"In tantric terms, the Scarlet Woman is suvasini; literally, 'the sweet smelling lady" of the Mystic Circle (chakra) which is formed for the purpose of obtaining oracles and tantras. Tantras are collections of instruction in magic, communicated by para terrestrial intelligences in much the same way as The Book of the Law was communicated to Crowley."

This view is elaborated by Sam Webster in Analyzing Liber AL vel Legis:

"My further researches has indicated that yet another strand needs to be woven into this exploration to interpret Liber AL: Tibetan Buddhism. As Liber AL comes out of a magickal tradition, so does the Tibetan Buddhist and some of its values and choices of symbols are dictated by the empirical ways of magick. My studies of Tibetan Buddhism seem to indicate to me that Liber AL may be best interpreted as being of the genre called tantra. Due to the circumstances surrounding its generation Liber AL exhibits certain similarities to the Tibetan phenomenon called a terma or treasure. These are usually texts or sometimes objects that preserve and transmit practices and insights that are hidden until the time in which they are needed and when they are discovered. Sometimes these texts are discovered when a discarnate entity, such as a Buddha or Dakini, dictates them to some human who then shares the text with others. This may be what we are seeing in Liber AL. To treat our text in this manner may present a normative context within which it may be interpreted along side similar texts, complete with appropriate cautions and safe-guards absent in the western tradition where this kind of text is a novelty."

Thelema as a new scientific religion

Thelema can be considered a new type of religion that operates in harmony with science, and no longer requires blind faith. From Confessions (ch.49):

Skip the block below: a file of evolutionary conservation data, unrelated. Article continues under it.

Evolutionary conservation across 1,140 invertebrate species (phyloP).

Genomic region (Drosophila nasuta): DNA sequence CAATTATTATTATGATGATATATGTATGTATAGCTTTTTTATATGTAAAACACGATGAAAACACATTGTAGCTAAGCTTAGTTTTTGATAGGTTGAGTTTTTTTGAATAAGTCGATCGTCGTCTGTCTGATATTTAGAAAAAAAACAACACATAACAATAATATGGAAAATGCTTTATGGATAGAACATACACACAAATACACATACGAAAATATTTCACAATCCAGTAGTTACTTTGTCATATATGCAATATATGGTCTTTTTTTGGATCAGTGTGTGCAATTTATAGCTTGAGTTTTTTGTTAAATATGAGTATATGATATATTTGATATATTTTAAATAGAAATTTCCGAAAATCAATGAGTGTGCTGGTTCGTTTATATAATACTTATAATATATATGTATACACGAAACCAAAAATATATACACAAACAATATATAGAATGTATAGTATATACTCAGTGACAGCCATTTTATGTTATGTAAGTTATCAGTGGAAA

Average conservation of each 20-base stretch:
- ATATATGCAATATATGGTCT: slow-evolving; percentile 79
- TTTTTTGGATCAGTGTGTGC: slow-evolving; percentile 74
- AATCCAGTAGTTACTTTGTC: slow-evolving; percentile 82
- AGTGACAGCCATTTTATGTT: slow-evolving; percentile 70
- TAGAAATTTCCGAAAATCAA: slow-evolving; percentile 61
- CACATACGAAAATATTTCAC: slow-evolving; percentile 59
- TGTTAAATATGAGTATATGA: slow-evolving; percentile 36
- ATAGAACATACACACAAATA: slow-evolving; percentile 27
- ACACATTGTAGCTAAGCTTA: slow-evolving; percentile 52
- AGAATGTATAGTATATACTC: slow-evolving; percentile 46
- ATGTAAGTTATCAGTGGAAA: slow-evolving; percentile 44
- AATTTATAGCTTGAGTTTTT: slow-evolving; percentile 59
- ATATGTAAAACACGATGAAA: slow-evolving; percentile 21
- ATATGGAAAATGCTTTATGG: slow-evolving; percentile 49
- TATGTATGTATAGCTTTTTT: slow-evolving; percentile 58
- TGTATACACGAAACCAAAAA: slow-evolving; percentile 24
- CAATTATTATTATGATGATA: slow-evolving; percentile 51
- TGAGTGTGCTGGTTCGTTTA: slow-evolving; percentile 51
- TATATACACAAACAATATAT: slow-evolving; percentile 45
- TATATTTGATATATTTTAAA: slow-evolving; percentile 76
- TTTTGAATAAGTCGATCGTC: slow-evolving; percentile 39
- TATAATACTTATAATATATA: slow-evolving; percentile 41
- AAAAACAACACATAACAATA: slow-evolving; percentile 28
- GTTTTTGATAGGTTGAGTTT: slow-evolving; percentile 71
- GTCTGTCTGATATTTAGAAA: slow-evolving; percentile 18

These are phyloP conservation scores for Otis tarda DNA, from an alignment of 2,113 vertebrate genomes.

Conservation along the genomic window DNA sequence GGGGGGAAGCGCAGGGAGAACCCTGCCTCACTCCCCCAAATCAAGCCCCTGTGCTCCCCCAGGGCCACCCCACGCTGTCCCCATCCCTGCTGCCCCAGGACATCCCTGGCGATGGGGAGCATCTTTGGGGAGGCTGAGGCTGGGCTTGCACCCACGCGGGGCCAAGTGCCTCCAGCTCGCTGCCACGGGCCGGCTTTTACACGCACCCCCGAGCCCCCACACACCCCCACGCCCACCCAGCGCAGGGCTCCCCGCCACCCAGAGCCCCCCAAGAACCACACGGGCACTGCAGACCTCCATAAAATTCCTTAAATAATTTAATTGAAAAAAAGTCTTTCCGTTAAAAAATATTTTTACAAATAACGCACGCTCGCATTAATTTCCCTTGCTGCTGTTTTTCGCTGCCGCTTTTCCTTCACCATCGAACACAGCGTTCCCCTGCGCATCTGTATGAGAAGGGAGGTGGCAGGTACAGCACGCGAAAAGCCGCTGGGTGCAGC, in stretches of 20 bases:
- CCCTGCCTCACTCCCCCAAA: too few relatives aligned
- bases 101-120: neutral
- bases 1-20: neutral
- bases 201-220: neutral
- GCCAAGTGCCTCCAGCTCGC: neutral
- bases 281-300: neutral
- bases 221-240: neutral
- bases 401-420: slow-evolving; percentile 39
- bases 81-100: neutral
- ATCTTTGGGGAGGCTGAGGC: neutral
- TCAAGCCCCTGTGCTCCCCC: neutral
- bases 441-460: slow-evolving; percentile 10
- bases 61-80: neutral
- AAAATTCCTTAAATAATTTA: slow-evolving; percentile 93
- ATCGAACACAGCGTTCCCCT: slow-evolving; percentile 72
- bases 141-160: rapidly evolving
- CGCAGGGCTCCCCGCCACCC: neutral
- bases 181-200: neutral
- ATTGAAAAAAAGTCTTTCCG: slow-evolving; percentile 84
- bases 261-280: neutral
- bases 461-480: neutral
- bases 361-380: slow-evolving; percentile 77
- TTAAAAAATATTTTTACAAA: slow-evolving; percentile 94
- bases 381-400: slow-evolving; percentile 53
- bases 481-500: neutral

Thelema implies not merely a new religion, but a new cosmology, a new philosophy, a new ethics. It co-ordinates the disconnected discoveries of science, from physics to psychology, into a coherent and consistent system. Its scope is so vast that it is impossible even to hint at the universality of its application.

In this new type of religion, Thelema is no longer subject to the ideas of faith, but embraces the concepts of modern science, and combines with it to become a kind of "scientific religion." This is embodied in the motto he adopted for his mystical order, the A.'.A.'., which is "The method of science, the aim of religion." He references this motto in Magick without Tears, (Ch.XXXI):

True, [religion is] a slogan of A.'.A.'.: "The method of science, the aim of religion." Here the word 'aim' and the context help the definition; it must mean the attainment of Knowledge and Power in spiritual matters [...] But then there is the sense in which Frazer (and I) often use the word: as in opposition to "Science" or "Magic." Here the point is that religious people attribute phenomena to the will of some postulated Being or Beings, placable and moveable by virtue of sacrifice, devotion, or appeal.